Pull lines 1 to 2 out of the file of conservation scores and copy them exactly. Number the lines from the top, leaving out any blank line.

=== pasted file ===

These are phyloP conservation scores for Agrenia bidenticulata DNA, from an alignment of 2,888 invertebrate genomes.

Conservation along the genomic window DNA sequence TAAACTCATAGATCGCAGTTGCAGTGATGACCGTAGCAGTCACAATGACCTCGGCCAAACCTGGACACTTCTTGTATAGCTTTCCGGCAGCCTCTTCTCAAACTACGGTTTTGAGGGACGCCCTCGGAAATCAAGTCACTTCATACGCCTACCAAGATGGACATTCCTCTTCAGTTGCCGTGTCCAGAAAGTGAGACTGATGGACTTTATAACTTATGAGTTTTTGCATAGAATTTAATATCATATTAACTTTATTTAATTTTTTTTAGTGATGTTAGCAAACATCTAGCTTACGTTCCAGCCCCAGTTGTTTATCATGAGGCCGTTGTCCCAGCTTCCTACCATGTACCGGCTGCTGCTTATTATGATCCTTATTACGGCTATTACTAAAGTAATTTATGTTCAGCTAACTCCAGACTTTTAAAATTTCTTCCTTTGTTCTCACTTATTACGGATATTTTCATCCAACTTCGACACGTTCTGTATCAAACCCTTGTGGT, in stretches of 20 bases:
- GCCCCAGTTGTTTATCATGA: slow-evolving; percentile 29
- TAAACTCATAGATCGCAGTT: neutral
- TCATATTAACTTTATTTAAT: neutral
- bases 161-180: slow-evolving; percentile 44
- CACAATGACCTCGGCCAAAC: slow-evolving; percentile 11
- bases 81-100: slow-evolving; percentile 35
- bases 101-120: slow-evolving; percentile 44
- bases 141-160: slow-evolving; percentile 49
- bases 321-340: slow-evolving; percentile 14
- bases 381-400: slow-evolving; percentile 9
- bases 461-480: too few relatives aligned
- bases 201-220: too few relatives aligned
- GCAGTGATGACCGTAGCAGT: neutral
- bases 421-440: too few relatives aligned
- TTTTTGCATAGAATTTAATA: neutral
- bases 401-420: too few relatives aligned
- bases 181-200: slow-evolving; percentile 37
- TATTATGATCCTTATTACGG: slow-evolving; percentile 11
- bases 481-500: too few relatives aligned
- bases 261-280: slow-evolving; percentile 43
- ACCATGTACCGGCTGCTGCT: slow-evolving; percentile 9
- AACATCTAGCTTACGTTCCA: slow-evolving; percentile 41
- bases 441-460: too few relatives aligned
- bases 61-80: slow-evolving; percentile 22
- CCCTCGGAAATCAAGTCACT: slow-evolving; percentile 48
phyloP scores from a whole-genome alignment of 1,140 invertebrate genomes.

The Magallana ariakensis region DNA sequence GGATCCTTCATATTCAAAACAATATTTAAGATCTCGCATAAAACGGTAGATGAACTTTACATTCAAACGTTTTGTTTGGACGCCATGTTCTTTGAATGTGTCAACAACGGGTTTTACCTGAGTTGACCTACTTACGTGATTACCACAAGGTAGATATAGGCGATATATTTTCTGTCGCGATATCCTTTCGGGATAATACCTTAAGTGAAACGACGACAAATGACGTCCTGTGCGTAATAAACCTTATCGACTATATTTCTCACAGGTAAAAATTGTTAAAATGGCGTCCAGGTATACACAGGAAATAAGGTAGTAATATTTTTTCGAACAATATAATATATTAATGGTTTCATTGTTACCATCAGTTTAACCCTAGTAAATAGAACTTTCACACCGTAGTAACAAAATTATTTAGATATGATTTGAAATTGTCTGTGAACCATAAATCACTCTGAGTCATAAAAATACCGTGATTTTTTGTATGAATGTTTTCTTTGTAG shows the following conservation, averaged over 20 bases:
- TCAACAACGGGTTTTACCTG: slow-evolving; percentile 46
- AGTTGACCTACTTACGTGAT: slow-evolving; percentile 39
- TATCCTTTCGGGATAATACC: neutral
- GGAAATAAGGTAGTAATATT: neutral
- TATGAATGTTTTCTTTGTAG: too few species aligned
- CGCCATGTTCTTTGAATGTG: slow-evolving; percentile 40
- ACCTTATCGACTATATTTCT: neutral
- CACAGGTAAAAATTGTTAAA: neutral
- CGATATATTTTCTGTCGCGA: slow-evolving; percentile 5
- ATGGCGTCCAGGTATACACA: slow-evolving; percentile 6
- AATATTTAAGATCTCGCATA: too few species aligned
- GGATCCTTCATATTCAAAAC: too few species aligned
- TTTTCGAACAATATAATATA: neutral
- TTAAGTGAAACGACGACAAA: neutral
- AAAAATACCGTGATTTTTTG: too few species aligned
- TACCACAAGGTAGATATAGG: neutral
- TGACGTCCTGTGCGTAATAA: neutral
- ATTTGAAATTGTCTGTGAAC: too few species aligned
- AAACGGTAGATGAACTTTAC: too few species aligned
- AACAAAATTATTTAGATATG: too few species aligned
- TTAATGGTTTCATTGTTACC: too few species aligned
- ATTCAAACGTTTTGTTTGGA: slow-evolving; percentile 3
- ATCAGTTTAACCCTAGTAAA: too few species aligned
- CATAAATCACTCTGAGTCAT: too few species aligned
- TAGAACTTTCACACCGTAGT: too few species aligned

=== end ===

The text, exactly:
These are phyloP conservation scores for Agrenia bidenticulata DNA, from an alignment of 2,888 invertebrate genomes.

Conservation along the genomic window DNA sequence TAAACTCATAGATCGCAGTTGCAGTGATGACCGTAGCAGTCACAATGACCTCGGCCAAACCTGGACACTTCTTGTATAGCTTTCCGGCAGCCTCTTCTCAAACTACGGTTTTGAGGGACGCCCTCGGAAATCAAGTCACTTCATACGCCTACCAAGATGGACATTCCTCTTCAGTTGCCGTGTCCAGAAAGTGAGACTGATGGACTTTATAACTTATGAGTTTTTGCATAGAATTTAATATCATATTAACTTTATTTAATTTTTTTTAGTGATGTTAGCAAACATCTAGCTTACGTTCCAGCCCCAGTTGTTTATCATGAGGCCGTTGTCCCAGCTTCCTACCATGTACCGGCTGCTGCTTATTATGATCCTTATTACGGCTATTACTAAAGTAATTTATGTTCAGCTAACTCCAGACTTTTAAAATTTCTTCCTTTGTTCTCACTTATTACGGATATTTTCATCCAACTTCGACACGTTCTGTATCAAACCCTTGTGGT, in stretches of 20 bases: